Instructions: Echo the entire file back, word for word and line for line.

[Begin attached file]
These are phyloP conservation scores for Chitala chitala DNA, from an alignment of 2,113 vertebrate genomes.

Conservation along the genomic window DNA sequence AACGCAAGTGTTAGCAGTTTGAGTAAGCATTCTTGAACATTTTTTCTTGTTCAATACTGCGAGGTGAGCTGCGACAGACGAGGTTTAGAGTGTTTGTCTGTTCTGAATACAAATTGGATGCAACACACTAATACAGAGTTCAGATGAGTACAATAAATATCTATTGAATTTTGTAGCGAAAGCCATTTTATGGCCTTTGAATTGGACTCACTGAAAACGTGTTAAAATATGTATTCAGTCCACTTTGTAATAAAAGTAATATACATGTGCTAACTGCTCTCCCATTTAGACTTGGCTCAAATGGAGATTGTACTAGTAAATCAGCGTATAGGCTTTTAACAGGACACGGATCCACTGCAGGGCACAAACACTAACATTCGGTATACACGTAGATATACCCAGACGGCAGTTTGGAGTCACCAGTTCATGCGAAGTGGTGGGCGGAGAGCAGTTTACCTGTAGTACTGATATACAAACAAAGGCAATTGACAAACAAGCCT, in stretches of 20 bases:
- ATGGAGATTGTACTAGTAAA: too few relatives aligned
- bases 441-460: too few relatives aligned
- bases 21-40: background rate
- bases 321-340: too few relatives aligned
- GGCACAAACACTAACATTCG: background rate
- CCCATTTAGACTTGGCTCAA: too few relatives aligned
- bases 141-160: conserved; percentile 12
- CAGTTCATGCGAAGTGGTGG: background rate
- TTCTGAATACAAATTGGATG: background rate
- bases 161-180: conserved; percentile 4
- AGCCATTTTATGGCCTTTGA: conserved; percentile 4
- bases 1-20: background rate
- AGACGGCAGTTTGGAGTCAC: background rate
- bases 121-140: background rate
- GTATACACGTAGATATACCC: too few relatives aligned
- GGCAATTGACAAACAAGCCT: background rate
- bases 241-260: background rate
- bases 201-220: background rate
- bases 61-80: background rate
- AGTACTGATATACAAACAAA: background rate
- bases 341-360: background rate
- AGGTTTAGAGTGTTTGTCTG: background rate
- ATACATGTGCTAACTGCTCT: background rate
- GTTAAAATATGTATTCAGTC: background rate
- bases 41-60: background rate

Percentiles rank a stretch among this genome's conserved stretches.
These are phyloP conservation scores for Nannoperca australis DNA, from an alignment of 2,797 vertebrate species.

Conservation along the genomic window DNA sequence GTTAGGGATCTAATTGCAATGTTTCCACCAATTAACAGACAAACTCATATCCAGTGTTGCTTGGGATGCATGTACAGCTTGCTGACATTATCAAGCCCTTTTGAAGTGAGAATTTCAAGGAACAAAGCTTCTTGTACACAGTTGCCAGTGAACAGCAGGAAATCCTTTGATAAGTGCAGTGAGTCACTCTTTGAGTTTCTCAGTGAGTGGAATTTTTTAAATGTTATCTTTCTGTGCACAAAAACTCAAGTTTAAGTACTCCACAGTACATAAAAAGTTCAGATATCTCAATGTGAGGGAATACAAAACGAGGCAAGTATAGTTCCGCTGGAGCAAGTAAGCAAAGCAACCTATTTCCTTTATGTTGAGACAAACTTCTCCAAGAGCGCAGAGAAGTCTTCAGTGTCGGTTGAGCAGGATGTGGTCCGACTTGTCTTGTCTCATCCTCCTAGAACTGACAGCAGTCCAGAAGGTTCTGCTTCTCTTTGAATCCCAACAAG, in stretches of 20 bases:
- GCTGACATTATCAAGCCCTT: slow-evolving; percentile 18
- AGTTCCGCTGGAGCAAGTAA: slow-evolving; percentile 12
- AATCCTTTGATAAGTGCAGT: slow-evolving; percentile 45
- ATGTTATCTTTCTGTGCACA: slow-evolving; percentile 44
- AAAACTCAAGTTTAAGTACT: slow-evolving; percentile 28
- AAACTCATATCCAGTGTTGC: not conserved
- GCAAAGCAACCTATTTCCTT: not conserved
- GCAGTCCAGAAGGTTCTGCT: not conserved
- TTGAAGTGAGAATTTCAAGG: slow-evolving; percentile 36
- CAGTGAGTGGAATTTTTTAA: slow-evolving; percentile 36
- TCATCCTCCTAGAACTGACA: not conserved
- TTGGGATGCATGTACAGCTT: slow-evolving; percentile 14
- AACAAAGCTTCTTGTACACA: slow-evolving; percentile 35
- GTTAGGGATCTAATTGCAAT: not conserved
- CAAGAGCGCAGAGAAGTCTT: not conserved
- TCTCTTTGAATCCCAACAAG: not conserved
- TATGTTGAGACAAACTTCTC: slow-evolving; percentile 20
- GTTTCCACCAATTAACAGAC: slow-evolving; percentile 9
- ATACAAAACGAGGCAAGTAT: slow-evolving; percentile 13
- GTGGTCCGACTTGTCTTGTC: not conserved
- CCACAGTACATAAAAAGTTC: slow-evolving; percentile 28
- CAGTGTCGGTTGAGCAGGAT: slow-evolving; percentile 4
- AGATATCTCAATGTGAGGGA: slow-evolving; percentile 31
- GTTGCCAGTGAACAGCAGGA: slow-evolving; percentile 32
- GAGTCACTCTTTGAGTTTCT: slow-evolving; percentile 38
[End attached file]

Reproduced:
These are phyloP conservation scores for Chitala chitala DNA, from an alignment of 2,113 vertebrate genomes.

Conservation along the genomic window DNA sequence AACGCAAGTGTTAGCAGTTTGAGTAAGCATTCTTGAACATTTTTTCTTGTTCAATACTGCGAGGTGAGCTGCGACAGACGAGGTTTAGAGTGTTTGTCTGTTCTGAATACAAATTGGATGCAACACACTAATACAGAGTTCAGATGAGTACAATAAATATCTATTGAATTTTGTAGCGAAAGCCATTTTATGGCCTTTGAATTGGACTCACTGAAAACGTGTTAAAATATGTATTCAGTCCACTTTGTAATAAAAGTAATATACATGTGCTAACTGCTCTCCCATTTAGACTTGGCTCAAATGGAGATTGTACTAGTAAATCAGCGTATAGGCTTTTAACAGGACACGGATCCACTGCAGGGCACAAACACTAACATTCGGTATACACGTAGATATACCCAGACGGCAGTTTGGAGTCACCAGTTCATGCGAAGTGGTGGGCGGAGAGCAGTTTACCTGTAGTACTGATATACAAACAAAGGCAATTGACAAACAAGCCT, in stretches of 20 bases:
- ATGGAGATTGTACTAGTAAA: too few relatives aligned
- bases 441-460: too few relatives aligned
- bases 21-40: background rate
- bases 321-340: too few relatives aligned
- GGCACAAACACTAACATTCG: background rate
- CCCATTTAGACTTGGCTCAA: too few relatives aligned
- bases 141-160: conserved; percentile 12
- CAGTTCATGCGAAGTGGTGG: background rate
- TTCTGAATACAAATTGGATG: background rate
- bases 161-180: conserved; percentile 4
- AGCCATTTTATGGCCTTTGA: conserved; percentile 4
- bases 1-20: background rate
- AGACGGCAGTTTGGAGTCAC: background rate
- bases 121-140: background rate
- GTATACACGTAGATATACCC: too few relatives aligned
- GGCAATTGACAAACAAGCCT: background rate
- bases 241-260: background rate
- bases 201-220: background rate
- bases 61-80: background rate
- AGTACTGATATACAAACAAA: background rate
- bases 341-360: background rate
- AGGTTTAGAGTGTTTGTCTG: background rate
- ATACATGTGCTAACTGCTCT: background rate
- GTTAAAATATGTATTCAGTC: background rate
- bases 41-60: background rate

Percentiles rank a stretch among this genome's conserved stretches.
These are phyloP conservation scores for Nannoperca australis DNA, from an alignment of 2,797 vertebrate species.

Conservation along the genomic window DNA sequence GTTAGGGATCTAATTGCAATGTTTCCACCAATTAACAGACAAACTCATATCCAGTGTTGCTTGGGATGCATGTACAGCTTGCTGACATTATCAAGCCCTTTTGAAGTGAGAATTTCAAGGAACAAAGCTTCTTGTACACAGTTGCCAGTGAACAGCAGGAAATCCTTTGATAAGTGCAGTGAGTCACTCTTTGAGTTTCTCAGTGAGTGGAATTTTTTAAATGTTATCTTTCTGTGCACAAAAACTCAAGTTTAAGTACTCCACAGTACATAAAAAGTTCAGATATCTCAATGTGAGGGAATACAAAACGAGGCAAGTATAGTTCCGCTGGAGCAAGTAAGCAAAGCAACCTATTTCCTTTATGTTGAGACAAACTTCTCCAAGAGCGCAGAGAAGTCTTCAGTGTCGGTTGAGCAGGATGTGGTCCGACTTGTCTTGTCTCATCCTCCTAGAACTGACAGCAGTCCAGAAGGTTCTGCTTCTCTTTGAATCCCAACAAG, in stretches of 20 bases:
- GCTGACATTATCAAGCCCTT: slow-evolving; percentile 18
- AGTTCCGCTGGAGCAAGTAA: slow-evolving; percentile 12
- AATCCTTTGATAAGTGCAGT: slow-evolving; percentile 45
- ATGTTATCTTTCTGTGCACA: slow-evolving; percentile 44
- AAAACTCAAGTTTAAGTACT: slow-evolving; percentile 28
- AAACTCATATCCAGTGTTGC: not conserved
- GCAAAGCAACCTATTTCCTT: not conserved
- GCAGTCCAGAAGGTTCTGCT: not conserved
- TTGAAGTGAGAATTTCAAGG: slow-evolving; percentile 36
- CAGTGAGTGGAATTTTTTAA: slow-evolving; percentile 36
- TCATCCTCCTAGAACTGACA: not conserved
- TTGGGATGCATGTACAGCTT: slow-evolving; percentile 14
- AACAAAGCTTCTTGTACACA: slow-evolving; percentile 35
- GTTAGGGATCTAATTGCAAT: not conserved
- CAAGAGCGCAGAGAAGTCTT: not conserved
- TCTCTTTGAATCCCAACAAG: not conserved
- TATGTTGAGACAAACTTCTC: slow-evolving; percentile 20
- GTTTCCACCAATTAACAGAC: slow-evolving; percentile 9
- ATACAAAACGAGGCAAGTAT: slow-evolving; percentile 13
- GTGGTCCGACTTGTCTTGTC: not conserved
- CCACAGTACATAAAAAGTTC: slow-evolving; percentile 28
- CAGTGTCGGTTGAGCAGGAT: slow-evolving; percentile 4
- AGATATCTCAATGTGAGGGA: slow-evolving; percentile 31
- GTTGCCAGTGAACAGCAGGA: slow-evolving; percentile 32
- GAGTCACTCTTTGAGTTTCT: slow-evolving; percentile 38